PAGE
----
The first black hole ever discovered is even more massive than Science & Tech News thought
The first black hole humanity ever discovered is much more massive than previously thought, according to new research.
The galactic X-ray source, later named Cygnus X-1, was discovered in 1965 when two Geiger counters were carried aboard a suborbital missile launched from New Mexico.
It was the focus of a famous scientific bet between physicists Stephen Hawking and Kip Thorne in 1974, with Professor Hawking betting that it wasn’t a black hole.
Professor Hawking described the bet as “some form of insurance policy” in his book A Brief History of Time.
“I’ve worked a lot on black holes, and it would all be wasted if it turned out that there were no black holes,” he wrote. “But in that case, I’d have the consolation of winning my bet, which would bring me four years of Private Eye magazine.
“If there are black holes, Kip gets a year of penthouse,” he added. In the end, Mr. Hawking conceded the bet in 1990.
New observations published in the journal Science have now proven that he was right to do so.
Research has found that Cygnus X-1 contains the most massive stellar black hole ever discovered without the use of gravitational waves.
An international team of astronomers used the Very Long Baseline Array, a continental radio telescope made up of 10 shells spread across the United States, and a clever technique to measure distances in space and determine the size of the black hole.
“If we can view the same object from different locations, we can calculate its distance from us by measuring how far the object appears to be moving relative to the background,” said lead researcher, Professor James Miller-Jones.
“If you hold your finger in front of your eyes and look at it with one eye at a time, you will find that your finger seems to jump from one place to another. It is exactly the same principle,” added Prof. Miller-Jones. from Curtin University and the International Center for Radio Astronomy Research (ICRAR).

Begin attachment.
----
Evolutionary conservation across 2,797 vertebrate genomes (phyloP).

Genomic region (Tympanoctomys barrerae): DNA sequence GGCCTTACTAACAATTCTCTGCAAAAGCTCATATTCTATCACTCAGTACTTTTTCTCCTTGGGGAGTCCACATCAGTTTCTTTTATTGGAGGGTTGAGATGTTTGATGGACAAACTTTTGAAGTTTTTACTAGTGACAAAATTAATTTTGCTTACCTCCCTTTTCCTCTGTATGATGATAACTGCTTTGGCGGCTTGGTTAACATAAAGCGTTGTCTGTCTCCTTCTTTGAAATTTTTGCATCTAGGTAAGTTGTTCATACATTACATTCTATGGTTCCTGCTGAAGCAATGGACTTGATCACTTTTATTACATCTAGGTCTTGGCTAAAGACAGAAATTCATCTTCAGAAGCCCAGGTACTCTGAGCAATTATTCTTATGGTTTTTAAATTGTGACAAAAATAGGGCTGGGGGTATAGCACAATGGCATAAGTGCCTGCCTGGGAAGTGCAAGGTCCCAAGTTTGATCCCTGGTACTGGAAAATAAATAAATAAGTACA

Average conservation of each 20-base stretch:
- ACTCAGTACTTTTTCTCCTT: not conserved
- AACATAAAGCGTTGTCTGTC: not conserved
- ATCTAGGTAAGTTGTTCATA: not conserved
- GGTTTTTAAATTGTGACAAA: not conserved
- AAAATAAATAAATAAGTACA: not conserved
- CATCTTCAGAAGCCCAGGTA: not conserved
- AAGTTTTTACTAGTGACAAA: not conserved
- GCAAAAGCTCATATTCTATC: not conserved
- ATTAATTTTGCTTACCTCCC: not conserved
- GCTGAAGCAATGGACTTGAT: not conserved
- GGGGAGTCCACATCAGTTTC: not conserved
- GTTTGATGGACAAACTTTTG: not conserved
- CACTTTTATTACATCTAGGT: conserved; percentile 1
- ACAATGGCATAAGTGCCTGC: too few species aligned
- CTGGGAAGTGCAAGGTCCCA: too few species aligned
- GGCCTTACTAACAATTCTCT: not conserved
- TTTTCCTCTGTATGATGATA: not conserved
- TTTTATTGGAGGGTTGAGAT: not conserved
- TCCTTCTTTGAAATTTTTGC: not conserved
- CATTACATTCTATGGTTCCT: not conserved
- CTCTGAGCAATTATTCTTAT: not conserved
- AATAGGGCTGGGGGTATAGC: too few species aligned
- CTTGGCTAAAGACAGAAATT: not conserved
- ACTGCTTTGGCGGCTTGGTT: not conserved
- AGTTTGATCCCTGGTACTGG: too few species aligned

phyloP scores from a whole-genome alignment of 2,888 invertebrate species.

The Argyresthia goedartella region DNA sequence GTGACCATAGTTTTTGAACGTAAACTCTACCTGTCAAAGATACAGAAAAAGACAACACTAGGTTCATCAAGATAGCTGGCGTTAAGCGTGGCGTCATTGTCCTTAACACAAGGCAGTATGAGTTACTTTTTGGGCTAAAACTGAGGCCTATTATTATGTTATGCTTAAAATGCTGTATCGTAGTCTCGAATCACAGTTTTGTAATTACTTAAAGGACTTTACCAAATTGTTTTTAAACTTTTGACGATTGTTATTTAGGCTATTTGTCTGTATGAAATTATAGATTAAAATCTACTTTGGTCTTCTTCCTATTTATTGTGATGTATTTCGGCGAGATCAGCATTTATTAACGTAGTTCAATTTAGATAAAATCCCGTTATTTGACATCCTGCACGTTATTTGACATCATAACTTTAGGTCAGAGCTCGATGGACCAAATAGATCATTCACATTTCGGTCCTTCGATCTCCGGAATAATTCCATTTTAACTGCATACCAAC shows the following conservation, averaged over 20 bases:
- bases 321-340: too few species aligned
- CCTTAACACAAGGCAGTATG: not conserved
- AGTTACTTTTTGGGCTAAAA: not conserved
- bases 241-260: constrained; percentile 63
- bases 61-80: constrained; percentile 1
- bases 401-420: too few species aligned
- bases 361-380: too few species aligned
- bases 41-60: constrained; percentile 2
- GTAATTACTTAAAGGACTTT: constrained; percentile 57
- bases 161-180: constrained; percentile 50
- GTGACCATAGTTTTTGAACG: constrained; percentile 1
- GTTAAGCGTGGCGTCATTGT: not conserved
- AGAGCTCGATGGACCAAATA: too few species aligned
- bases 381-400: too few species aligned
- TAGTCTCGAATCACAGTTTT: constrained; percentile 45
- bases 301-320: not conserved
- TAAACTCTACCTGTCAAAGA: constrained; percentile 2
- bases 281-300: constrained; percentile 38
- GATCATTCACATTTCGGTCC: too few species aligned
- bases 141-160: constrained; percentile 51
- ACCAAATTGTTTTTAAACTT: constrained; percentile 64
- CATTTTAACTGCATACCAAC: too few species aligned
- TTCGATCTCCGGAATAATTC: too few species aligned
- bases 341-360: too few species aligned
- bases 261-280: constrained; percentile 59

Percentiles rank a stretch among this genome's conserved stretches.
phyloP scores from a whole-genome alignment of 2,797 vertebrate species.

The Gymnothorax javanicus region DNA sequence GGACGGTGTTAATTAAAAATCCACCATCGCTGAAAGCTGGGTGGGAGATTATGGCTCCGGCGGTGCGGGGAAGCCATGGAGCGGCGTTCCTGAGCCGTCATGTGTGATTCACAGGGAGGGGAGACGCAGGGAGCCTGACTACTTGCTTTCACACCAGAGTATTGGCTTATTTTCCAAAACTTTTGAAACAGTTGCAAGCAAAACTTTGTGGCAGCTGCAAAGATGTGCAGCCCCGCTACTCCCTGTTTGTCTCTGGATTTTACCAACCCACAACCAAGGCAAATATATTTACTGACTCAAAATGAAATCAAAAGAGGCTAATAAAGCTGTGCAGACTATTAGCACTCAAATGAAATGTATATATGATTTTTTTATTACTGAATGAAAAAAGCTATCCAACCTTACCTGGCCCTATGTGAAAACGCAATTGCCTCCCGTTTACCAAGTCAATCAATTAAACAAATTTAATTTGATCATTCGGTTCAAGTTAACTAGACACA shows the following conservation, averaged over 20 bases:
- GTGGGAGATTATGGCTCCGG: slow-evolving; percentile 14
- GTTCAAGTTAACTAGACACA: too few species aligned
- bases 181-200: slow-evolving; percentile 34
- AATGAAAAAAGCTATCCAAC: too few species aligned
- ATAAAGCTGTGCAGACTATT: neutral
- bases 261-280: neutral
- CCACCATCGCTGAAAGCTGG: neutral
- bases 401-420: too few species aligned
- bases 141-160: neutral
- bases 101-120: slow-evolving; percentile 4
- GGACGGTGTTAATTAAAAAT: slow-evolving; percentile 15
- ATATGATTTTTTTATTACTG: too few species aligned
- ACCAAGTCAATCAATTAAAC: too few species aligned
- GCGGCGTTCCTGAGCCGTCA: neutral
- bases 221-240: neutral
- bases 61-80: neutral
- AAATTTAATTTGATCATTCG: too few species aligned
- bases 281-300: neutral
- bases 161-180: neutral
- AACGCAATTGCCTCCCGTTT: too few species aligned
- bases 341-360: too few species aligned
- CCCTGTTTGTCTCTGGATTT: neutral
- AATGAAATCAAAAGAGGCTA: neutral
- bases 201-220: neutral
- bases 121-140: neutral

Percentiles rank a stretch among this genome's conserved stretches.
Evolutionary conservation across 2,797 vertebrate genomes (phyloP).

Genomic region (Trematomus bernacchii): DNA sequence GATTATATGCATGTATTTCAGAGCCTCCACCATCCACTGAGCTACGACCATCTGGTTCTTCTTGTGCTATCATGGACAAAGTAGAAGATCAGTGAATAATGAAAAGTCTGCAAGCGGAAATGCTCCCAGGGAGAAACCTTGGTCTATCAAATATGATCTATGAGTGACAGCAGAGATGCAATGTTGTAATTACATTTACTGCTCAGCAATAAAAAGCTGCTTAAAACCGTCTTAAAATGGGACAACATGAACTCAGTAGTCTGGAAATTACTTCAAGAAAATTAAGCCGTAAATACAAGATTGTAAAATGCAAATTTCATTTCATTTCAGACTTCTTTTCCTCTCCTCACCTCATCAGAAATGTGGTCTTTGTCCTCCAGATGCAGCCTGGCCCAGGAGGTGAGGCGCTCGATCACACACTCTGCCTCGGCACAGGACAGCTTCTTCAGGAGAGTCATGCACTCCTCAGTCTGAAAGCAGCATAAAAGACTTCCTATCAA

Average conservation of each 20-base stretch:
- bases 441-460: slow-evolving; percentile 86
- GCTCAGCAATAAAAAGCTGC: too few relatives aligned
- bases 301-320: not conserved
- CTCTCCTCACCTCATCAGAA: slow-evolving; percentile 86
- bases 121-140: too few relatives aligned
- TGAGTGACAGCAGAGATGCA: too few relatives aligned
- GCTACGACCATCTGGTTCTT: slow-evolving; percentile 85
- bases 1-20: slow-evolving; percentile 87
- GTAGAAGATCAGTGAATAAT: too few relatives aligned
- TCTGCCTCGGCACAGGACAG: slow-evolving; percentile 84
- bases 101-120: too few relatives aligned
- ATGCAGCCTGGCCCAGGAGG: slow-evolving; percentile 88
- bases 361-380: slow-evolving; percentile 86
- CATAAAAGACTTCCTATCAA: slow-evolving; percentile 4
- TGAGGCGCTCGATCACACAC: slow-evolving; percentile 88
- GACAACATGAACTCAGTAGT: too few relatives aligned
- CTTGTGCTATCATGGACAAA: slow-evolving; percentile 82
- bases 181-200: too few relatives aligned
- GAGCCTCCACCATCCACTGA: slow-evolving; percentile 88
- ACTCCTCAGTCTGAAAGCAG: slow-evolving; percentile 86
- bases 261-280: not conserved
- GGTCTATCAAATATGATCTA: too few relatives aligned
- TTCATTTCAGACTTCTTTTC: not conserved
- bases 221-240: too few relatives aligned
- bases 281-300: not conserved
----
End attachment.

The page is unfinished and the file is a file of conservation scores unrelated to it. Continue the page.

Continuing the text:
“We observed a full orbit of the black hole over six days and used 2011 observations from the same system with the same telescope array,” said the professor.
“This method and our new measurements show that the system is further away than previously thought, with a black hole that is significantly more massive.”
Co-author Professor Ilya Mandel of Monash University said the black hole was actually so massive that it challenged many astronomers’ ideas about how black holes form.
“Stars lose mass to their surroundings with stellar winds blowing away from their surface. To make a black hole so heavy, we need to reduce the amount of mass that bright stars lose during their lifetime,” he said.
“The black hole in the Cygnus X-1 system began life as a star, roughly 60 times the mass of the Sun, and collapsed tens of thousands of years ago,” he said. “Incredibly, it orbits its companion star – a supergiant – every five and a half days at just a fifth of the distance between the earth and the sun.
“These new observations show that the black hole is more than 20 times the mass of our sun, an increase of 50% over previous estimates,” added Prof. Mandel.